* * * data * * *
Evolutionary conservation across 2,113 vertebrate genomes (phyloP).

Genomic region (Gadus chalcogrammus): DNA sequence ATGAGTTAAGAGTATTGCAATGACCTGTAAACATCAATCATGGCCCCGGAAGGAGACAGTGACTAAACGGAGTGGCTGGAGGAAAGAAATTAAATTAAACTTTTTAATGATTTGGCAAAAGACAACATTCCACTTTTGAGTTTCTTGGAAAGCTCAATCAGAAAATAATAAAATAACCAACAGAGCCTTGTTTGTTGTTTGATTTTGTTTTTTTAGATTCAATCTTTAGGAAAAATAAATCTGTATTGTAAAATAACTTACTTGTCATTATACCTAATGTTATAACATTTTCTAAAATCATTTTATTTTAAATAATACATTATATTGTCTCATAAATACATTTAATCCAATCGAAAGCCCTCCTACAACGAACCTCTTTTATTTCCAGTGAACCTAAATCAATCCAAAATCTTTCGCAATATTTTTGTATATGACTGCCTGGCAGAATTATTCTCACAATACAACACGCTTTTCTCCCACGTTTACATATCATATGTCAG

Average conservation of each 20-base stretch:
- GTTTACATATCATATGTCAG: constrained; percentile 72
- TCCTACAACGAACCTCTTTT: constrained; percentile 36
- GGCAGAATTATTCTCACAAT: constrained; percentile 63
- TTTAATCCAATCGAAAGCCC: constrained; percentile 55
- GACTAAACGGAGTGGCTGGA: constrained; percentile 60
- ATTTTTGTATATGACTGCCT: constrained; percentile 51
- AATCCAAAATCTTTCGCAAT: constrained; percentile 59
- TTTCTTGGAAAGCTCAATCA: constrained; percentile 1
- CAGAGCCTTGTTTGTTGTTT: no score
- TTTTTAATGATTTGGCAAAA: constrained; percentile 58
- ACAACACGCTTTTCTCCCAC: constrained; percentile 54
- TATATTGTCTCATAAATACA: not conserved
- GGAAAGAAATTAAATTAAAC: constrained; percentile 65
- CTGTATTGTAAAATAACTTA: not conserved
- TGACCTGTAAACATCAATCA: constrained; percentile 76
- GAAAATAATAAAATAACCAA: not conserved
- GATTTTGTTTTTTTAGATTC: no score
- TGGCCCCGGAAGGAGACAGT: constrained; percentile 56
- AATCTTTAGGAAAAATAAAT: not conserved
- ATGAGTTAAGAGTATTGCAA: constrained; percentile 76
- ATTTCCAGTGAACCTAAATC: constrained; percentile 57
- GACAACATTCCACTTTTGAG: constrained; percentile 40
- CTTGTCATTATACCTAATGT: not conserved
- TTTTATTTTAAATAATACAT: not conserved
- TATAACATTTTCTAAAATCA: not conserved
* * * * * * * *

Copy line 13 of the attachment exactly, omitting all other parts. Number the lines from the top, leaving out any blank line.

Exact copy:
- TTTTTAATGATTTGGCAAAA: constrained; percentile 58